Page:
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January 2018 Issue
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A different kettle of fish

The route includes the main North Island ranges, including the Ruahines. Photo: Anthony Behrens
With the Te Araroa Trail’s popularity growing, Anthony Behrens created an alternative route well off the beaten track. 

Anthony Behrens walked the South Island section of the Te Araroa trail with his partner Fiona Burleigh two years ago and said he was looking for an alternative route for the North Island leg.

“We aren’t fussed on the North Island TA route – the Manawatu area is two-thirds road walking, and it’s nothing like the South Island in terms of the incredible landscapes,” Behrens said.

Dubbed ‘Spine of the Fish’ after the Maori legend that the North Island was a fish, hauled out of the sea by Maui, Behrens’ new route is an intrepid option requiring weeks of isolation. It runs through the Tararua Range, onto the Ruahine Range, through Kaweka Forest Park, Whirinaki Forest, Te Urewera, along the coast of the Bay of Plenty to the Kaimai Range and up the Coromandel Peninsula. After a ferry to Waiheke Island, it rejoins the standard TA in Auckland.

“I’ve always looked at the green line of forest that you can see going up the centre of the North Island on a map as a natural pathway,” he said. “We’ve found out it’s actually ridiculously complex and a lot of hard work. The route is all on formed tracks, but a lot of them are unkempt and the logistics of planning food packages means it requires a lot of planning.”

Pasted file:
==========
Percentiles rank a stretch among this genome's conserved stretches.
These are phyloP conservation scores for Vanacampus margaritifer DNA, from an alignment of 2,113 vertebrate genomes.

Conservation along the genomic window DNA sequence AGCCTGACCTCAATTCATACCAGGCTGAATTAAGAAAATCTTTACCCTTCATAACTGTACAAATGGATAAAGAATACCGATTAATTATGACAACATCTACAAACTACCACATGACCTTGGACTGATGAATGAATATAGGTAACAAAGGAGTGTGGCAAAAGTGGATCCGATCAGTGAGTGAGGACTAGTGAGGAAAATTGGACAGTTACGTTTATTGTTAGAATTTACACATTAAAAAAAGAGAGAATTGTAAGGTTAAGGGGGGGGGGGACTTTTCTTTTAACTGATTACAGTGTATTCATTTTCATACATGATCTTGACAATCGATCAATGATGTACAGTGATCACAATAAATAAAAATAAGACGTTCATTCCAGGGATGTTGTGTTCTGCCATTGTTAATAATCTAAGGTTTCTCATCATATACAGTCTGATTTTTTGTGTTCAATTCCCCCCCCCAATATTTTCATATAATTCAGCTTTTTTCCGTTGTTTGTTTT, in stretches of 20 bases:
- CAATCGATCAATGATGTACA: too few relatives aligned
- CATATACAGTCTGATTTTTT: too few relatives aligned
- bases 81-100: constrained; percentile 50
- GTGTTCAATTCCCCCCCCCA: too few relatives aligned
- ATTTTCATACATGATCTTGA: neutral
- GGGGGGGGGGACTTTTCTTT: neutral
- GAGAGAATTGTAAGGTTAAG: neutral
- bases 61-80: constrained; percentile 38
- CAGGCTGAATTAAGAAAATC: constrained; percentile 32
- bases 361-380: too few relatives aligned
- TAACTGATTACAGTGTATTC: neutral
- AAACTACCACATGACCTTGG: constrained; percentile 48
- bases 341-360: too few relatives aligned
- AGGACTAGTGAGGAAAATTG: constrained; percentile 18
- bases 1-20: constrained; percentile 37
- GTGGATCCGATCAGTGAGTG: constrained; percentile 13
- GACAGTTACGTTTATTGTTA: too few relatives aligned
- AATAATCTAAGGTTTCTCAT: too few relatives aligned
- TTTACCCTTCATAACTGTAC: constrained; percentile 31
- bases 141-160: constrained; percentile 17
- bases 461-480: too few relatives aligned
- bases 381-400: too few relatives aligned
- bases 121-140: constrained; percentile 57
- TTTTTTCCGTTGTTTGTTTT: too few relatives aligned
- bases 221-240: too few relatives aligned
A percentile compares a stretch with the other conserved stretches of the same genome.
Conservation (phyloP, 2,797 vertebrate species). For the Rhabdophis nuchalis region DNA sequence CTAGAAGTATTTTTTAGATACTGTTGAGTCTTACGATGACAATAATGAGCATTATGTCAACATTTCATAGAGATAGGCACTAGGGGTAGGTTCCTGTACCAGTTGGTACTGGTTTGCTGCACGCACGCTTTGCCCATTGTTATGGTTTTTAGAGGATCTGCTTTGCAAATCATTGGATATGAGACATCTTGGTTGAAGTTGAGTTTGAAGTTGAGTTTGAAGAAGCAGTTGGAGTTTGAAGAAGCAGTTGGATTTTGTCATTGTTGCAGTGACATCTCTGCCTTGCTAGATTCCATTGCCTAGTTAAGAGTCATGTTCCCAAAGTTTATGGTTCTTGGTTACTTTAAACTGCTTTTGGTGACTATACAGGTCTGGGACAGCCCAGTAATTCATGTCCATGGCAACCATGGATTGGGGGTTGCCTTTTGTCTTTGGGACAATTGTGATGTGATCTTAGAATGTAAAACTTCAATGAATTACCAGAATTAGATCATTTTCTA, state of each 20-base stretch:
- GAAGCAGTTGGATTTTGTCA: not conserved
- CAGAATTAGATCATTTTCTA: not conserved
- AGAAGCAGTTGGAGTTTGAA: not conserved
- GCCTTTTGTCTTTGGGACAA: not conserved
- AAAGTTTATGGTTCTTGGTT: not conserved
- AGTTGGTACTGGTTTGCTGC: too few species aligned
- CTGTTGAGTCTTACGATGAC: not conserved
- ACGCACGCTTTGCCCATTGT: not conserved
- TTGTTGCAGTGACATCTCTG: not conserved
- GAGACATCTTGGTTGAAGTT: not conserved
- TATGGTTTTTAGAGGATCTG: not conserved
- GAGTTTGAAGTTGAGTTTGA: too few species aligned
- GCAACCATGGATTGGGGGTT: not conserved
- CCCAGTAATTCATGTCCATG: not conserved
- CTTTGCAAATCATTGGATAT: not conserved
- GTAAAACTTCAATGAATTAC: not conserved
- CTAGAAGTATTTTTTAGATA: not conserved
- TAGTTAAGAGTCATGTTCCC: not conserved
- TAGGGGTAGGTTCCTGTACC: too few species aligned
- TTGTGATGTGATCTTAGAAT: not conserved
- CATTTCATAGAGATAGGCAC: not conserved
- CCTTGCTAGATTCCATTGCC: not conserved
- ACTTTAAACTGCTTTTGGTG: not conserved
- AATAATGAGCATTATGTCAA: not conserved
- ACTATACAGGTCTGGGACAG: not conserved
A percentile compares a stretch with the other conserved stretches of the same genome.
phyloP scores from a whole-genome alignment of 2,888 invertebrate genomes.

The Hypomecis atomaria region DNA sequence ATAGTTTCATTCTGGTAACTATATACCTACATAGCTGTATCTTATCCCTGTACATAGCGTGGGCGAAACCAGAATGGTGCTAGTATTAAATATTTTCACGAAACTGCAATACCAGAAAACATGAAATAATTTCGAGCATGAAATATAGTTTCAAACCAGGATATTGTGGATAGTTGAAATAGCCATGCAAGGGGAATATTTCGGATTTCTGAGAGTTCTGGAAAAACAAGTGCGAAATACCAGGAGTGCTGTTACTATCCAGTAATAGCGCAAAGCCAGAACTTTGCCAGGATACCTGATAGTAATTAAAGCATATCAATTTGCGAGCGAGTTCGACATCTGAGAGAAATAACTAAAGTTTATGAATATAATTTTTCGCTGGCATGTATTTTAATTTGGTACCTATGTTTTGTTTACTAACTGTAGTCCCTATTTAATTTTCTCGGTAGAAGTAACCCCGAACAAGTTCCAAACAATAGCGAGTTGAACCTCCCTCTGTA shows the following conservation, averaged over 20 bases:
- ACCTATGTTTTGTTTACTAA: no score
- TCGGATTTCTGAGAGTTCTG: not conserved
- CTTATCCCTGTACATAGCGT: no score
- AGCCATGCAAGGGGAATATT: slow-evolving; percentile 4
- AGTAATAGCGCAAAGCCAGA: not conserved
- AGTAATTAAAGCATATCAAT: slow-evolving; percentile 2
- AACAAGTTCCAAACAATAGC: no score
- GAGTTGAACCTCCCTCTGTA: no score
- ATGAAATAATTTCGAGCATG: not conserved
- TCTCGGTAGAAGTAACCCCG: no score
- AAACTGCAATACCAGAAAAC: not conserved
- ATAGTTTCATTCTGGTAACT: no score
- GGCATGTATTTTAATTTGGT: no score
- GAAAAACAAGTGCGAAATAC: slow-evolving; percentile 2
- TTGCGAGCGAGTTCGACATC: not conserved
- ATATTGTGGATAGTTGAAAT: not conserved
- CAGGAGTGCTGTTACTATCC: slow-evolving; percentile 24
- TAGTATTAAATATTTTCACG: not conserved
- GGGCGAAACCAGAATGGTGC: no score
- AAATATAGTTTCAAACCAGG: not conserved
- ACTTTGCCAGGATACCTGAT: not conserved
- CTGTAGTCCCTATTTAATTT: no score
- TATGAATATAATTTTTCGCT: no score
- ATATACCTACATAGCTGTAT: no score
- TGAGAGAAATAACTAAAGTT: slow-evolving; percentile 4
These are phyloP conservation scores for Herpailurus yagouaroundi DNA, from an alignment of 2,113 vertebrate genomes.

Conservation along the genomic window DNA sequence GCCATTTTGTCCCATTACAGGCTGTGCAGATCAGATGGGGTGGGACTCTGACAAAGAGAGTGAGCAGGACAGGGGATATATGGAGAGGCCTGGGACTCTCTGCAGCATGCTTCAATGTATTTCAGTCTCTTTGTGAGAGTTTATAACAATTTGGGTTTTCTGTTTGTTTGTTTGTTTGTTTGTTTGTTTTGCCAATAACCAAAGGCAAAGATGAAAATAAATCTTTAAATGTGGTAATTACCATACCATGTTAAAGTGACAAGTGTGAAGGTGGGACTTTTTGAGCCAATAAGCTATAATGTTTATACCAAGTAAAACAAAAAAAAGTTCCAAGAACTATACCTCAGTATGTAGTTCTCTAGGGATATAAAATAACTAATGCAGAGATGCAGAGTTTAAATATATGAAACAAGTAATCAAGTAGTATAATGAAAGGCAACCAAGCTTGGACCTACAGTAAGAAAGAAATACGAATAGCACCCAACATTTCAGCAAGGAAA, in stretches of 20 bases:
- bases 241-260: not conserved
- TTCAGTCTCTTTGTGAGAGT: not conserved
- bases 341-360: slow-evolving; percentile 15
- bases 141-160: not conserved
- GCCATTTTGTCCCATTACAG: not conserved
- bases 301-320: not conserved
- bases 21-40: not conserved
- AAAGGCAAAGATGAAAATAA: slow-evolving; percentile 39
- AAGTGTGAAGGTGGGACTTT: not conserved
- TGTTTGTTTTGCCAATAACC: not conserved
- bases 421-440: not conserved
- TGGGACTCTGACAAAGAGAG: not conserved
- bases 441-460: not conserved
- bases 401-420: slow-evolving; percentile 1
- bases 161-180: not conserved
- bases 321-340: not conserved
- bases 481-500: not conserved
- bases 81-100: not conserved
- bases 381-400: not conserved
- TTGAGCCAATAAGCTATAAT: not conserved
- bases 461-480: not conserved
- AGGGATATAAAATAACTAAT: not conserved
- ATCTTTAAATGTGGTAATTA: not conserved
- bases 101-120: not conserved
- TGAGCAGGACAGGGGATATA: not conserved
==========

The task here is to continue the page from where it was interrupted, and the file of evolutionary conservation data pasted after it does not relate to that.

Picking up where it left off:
Behrens said the toughest part was 21 days in the Ruahine Range.

“It’s hard yacker. People talk about it being ‘Ruahine steep’ and it’s a real thing. We buried food packages before we went and that got us through, but we were very hungry by the end of it.”

Dianes Hut in the Ruahines was a highlight if the trip. “It’s in this dark valley, with whio in the stream beside it.”

Sawtooth Ridge proved the toughest section. “That was our biggest day, both emotionally and physically. There are so many peaks that go on and on.”

Behrens said he was struck by the poor condition of much of the forest. “In the Kaweka Range, deer had eaten through the understory and there was little birdlife for a lot of the walk. The exception was Whirinaki, where there is a trapping programme to protect whio, and Coromandel, where there is also predator control for kiwi.”

A series of cyclones put an end to the Te Urewera leg of the trip as the tracks in the area suffered extensive damage, and the couple had to rejoin the Spine of the Fish at the Kaimai Range.

Initially walking the new route with the idea of promoting it as an alternative, Behrens now has mixed feelings about it.

“We reckon it’s a good idea for a trail that’s very different from the Te Araroa. But its beauty is its isolation, so I’m very reticent to give it to people. I’d like to have it as something people discover themselves.”

Behrens is also doing his bit to support the TA. He has built a replica Forest Service hut for TA walkers in his garden near Palmerston North.

“We’ve got fake DOC signs, and orange triangles leading up from the Manawatu River to our house.”

The four-bunk hut is painted Forest Service orange. Fees at ‘Whiowhio Hut’ are koha, with the money going towards the conservation group, Ruahine Whio Protectors.

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